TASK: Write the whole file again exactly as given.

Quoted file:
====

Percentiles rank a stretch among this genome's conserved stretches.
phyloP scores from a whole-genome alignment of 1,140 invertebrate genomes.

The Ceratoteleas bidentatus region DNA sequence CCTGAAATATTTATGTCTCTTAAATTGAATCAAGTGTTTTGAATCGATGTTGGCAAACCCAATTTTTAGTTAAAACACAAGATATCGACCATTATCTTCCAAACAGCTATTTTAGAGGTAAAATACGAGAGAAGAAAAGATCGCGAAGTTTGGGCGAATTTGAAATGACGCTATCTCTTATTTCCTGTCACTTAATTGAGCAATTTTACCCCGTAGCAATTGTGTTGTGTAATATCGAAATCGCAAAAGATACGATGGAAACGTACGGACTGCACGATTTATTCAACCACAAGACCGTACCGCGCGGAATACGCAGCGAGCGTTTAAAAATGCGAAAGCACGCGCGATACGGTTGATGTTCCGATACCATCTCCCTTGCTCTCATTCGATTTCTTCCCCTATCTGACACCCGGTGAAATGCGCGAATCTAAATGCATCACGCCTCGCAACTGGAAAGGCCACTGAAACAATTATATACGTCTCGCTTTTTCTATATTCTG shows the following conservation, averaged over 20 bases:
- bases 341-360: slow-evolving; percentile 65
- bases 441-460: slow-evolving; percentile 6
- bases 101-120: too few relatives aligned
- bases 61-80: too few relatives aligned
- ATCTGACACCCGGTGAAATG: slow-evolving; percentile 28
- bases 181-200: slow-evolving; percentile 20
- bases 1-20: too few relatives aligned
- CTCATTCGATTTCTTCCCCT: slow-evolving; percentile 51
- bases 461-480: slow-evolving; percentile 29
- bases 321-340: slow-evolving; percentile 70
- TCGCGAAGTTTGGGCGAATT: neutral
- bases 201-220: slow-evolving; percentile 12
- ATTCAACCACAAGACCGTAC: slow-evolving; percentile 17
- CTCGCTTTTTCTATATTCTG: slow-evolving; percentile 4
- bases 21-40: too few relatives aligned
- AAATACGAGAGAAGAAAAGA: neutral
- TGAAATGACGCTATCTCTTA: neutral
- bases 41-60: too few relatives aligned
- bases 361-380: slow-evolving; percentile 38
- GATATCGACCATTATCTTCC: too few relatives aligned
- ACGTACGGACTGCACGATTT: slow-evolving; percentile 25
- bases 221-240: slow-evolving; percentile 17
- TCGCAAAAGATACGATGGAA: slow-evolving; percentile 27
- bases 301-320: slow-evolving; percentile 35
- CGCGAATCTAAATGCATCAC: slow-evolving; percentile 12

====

Percentiles rank a stretch among this genome's conserved stretches.
phyloP scores from a whole-genome alignment of 1,140 invertebrate genomes.

The Ceratoteleas bidentatus region DNA sequence CCTGAAATATTTATGTCTCTTAAATTGAATCAAGTGTTTTGAATCGATGTTGGCAAACCCAATTTTTAGTTAAAACACAAGATATCGACCATTATCTTCCAAACAGCTATTTTAGAGGTAAAATACGAGAGAAGAAAAGATCGCGAAGTTTGGGCGAATTTGAAATGACGCTATCTCTTATTTCCTGTCACTTAATTGAGCAATTTTACCCCGTAGCAATTGTGTTGTGTAATATCGAAATCGCAAAAGATACGATGGAAACGTACGGACTGCACGATTTATTCAACCACAAGACCGTACCGCGCGGAATACGCAGCGAGCGTTTAAAAATGCGAAAGCACGCGCGATACGGTTGATGTTCCGATACCATCTCCCTTGCTCTCATTCGATTTCTTCCCCTATCTGACACCCGGTGAAATGCGCGAATCTAAATGCATCACGCCTCGCAACTGGAAAGGCCACTGAAACAATTATATACGTCTCGCTTTTTCTATATTCTG shows the following conservation, averaged over 20 bases:
- bases 341-360: slow-evolving; percentile 65
- bases 441-460: slow-evolving; percentile 6
- bases 101-120: too few relatives aligned
- bases 61-80: too few relatives aligned
- ATCTGACACCCGGTGAAATG: slow-evolving; percentile 28
- bases 181-200: slow-evolving; percentile 20
- bases 1-20: too few relatives aligned
- CTCATTCGATTTCTTCCCCT: slow-evolving; percentile 51
- bases 461-480: slow-evolving; percentile 29
- bases 321-340: slow-evolving; percentile 70
- TCGCGAAGTTTGGGCGAATT: neutral
- bases 201-220: slow-evolving; percentile 12
- ATTCAACCACAAGACCGTAC: slow-evolving; percentile 17
- CTCGCTTTTTCTATATTCTG: slow-evolving; percentile 4
- bases 21-40: too few relatives aligned
- AAATACGAGAGAAGAAAAGA: neutral
- TGAAATGACGCTATCTCTTA: neutral
- bases 41-60: too few relatives aligned
- bases 361-380: slow-evolving; percentile 38
- GATATCGACCATTATCTTCC: too few relatives aligned
- ACGTACGGACTGCACGATTT: slow-evolving; percentile 25
- bases 221-240: slow-evolving; percentile 17
- TCGCAAAAGATACGATGGAA: slow-evolving; percentile 27
- bases 301-320: slow-evolving; percentile 35
- CGCGAATCTAAATGCATCAC: slow-evolving; percentile 12